July 28, 2014 samantha

West Glacier, Part II

DSC_3153They day finally arrived with sunshine and an early start to visit West Glacier in all its glory. We packed the kids up in the minivan, complete with blankets, pillows, video games and food – my mother and I were not to be deterred from our photo safari, so please forgive us our lack of stern parenting.

blog-DSC_3170We whisked our way into the park and came upon our first gorgeous vista of Lake McDonald. We left the kids in the car and began to shoot. No, this would not do. They just had to see how absolutely stunning and serene was the morning lake view. To our surprise, they shook the bleariness from their eyes and proceeded to attempt to outdo one another in skipping stones across the placid lake waters.

blog-DSC_3226Fully energized, we proceeded up the Rising-to-the-Sun road (pictured as the feature image in this post) and stopped at every outlet we so desired to capture magnificent scenes of Glacier’s many wonders – the Three Arches, cascading waterfalls, scenic glacier-lined vistas.

As we had already visited Logan’s Pass, we made the decision to travel over to the East Glacier side to St. Marys. The landscape was profoundly different giving way to wide vistas, unlike West Glaciers narrow, steep chasms; and much warmer, too. It does not have the “Wow” factor of West Glacier, but it held its many charms. We saw ancient glaciers and ribboned waterfalls.

We heard the chirps of hidden ground squirrels and the laughter of the kids enjoyment of the adventure. We played frisbee in a grassy park and witnessed – what we later identified as – a long-tailed ferret taking down a kingly ground squirrel.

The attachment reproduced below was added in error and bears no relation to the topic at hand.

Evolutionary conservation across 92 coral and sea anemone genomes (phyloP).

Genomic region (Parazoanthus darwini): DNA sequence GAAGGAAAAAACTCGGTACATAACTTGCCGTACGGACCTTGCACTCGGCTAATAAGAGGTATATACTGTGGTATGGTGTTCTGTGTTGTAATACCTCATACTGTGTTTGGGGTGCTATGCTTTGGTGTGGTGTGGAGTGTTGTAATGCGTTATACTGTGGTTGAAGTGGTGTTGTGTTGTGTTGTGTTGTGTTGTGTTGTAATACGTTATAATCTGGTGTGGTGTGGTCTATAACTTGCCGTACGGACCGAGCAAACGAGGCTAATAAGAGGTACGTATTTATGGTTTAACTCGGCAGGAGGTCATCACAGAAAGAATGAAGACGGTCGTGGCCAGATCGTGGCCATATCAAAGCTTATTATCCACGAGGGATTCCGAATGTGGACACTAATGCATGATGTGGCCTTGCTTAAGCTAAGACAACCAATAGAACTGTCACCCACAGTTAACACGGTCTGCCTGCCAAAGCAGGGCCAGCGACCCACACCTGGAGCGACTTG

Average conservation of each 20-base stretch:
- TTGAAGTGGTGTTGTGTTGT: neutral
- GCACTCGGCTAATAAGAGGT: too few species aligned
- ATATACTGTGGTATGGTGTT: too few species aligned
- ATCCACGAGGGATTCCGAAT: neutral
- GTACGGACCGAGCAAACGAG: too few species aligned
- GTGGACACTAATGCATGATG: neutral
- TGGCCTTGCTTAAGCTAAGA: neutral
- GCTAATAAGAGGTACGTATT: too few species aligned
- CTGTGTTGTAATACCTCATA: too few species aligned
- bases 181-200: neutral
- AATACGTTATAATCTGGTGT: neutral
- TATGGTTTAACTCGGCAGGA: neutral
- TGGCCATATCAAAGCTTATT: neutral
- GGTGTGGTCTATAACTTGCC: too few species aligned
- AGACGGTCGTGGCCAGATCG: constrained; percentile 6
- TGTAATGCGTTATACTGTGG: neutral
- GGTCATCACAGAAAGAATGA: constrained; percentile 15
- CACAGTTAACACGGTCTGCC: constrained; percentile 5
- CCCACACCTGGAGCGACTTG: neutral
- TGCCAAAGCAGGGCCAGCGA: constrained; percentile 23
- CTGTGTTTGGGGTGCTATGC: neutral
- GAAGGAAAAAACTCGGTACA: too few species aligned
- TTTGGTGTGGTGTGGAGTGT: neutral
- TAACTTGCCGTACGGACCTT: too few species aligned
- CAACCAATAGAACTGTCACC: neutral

We heard the disenchanted voices of the kids as we once more asked them to get out and enjoy the vista and their exclamations of excitement when – at the St. Marys Visitor Center – they got to view solar flares through the Park Rangers’ telescopes and then lay hands on a variety of pelts representing the local animals that live within the park.

It was a good day and it wasn’t even over with yet. It takes just as long to cross back over Glacier as it does to ride around the southern edge – and so we gassed up, filled up on F’reals and headed off on our next adventure.

We saw whitewater rafters exploring the rapids and free range cows meandering across our roadway. We saw an old train depot turned into a train enthusiasts dream where you can stay in one of the many renovated train cars on site in Walton, Montana (The Izaak Walton Inn).

blog-DSC_3401We heard our kids grow irritable from so many hours in the minivan and we heard their ecstatic cries when, once again, we had arrived back at the KOA and blissful freedom to run about, feed the ponies and  slide down the bouncy slide.

That night, we had a wonderful dinner on our wooded nook of a patio and got to bed early to conquer the only side of Glacier we had yet to visit – the Northern side and thus, Canada!

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